Atheists will need martyrs if they are to compete with Christians

The nature of writing for the media these days means you need to be sensational and controversial. This is true whether you’re writing for the Daily Star or the Telegraph. And so I suspect when Gerald Warner wrote “Atheists will need martyrs if they are to compete with Christians” he doesn’t actually believe most of what we writes, or at least not with the conviction to which he writes it.

Never the less I feel it is important to address the issues raised in his blog entry.

Most of what he writes is (or at least should be) laughable. Comments such as “it is good to see a Christian making difficulties for aggressive secularists” hold no real standing. I have yet to hear of a case of an atheist bus driving refusing to drive a bus with an Alpha advert on it nor has Ariane Sherine filed an official complaint with the ASA against them.

In reality of course the secular community is constantly under attack from the religious community. If they aren’t trying to indoctrinate our children with religious ideas at faith schools they’re trying to prevent our freedom of expression.

Quite frankly some of his writing his embarassing and would be far better placed within the pages of The Sun and The Daily Mail. Unrelevant comments with obvious connotations such as “Mr Heather, who served in the Royal Navy for 25 years”, “congratulations to this British sea dog for fighting back” are of the cheap tacky ilk you would expect to find on American news reporting.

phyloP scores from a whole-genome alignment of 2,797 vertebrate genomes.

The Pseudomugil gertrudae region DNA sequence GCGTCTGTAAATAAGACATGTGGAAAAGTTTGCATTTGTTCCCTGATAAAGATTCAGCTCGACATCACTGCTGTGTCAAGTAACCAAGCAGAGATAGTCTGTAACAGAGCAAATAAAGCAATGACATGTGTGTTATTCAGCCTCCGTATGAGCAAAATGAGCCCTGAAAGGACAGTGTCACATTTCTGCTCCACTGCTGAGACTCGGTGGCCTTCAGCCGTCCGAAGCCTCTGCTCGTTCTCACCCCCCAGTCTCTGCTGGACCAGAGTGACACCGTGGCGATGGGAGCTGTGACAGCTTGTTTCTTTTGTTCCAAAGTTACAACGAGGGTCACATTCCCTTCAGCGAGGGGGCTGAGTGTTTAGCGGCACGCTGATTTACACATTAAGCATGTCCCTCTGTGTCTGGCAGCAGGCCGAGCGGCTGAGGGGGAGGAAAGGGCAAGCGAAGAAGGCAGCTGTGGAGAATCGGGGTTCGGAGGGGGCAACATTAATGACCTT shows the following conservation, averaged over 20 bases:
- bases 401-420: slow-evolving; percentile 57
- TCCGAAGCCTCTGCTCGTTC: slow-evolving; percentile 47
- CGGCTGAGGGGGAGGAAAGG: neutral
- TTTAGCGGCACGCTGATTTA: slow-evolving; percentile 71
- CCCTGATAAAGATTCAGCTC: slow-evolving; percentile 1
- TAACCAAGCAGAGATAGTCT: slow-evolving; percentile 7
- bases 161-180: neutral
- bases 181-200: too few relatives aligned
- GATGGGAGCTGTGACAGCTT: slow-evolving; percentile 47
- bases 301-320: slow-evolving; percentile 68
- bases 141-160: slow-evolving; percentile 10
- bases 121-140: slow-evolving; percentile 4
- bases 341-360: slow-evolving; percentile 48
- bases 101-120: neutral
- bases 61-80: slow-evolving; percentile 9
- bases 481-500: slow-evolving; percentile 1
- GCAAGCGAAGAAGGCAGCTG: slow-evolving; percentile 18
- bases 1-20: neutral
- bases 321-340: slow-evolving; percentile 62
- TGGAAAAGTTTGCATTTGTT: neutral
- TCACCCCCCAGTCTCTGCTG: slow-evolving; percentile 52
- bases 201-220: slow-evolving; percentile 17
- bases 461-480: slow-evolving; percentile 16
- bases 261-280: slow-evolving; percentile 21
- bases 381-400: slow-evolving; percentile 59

From here the comments move to simple ignorance. “Is this not, in fact, an agnostic, rather an atheist, advertisement?” It is interesting that he later lists Dawkins in his post and yet seems to show no knowledge of Dawkins writings surrounding the subject. If Mr Warner had read The God Delusion he would in fact understand that these terms are essentially interchangable and it’s perfectly possible to be an atheist and accept there is a chance there is a god (indeed I don’t know a single atheist who completely rules out the idea).

This is followed by a good deal of very Christian thinking such as “since when was the message that there is no one in charge, nobody to protect us or lend succour, thought reassuring?” Not withstanding the fact that such a statement shows why many religious people would allow themselves to believe such an obvious falsehood, I find it hard to believe why some people can’t understand why some of us would actually be more comforted by the fact that we have free will as opposed to our destiny being controlled by a being with a rather genocidal past record.

Further more I almost laughed out loud when I read the claim that “many of the people who most zestfully enjoy life are Christians.” Mr Warner is clearly working on a very different sample set than I am.

To answer the underlying point though, atheist martyrs are already here. Not withstanding the treats we have received at A-Soc (and according to Alex at the BHA, they receive their fair share too), Salman Rushdie is only alive today because they couldn’t find him and Theo van Gogh has already died for his convictions.



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This entry was posted on Monday, January 19th, 2009 at 8:55 am and is filed under Religion & Politics. You can follow any responses to this entry through the RSS 2.0 feed. Both comments and pings are currently closed.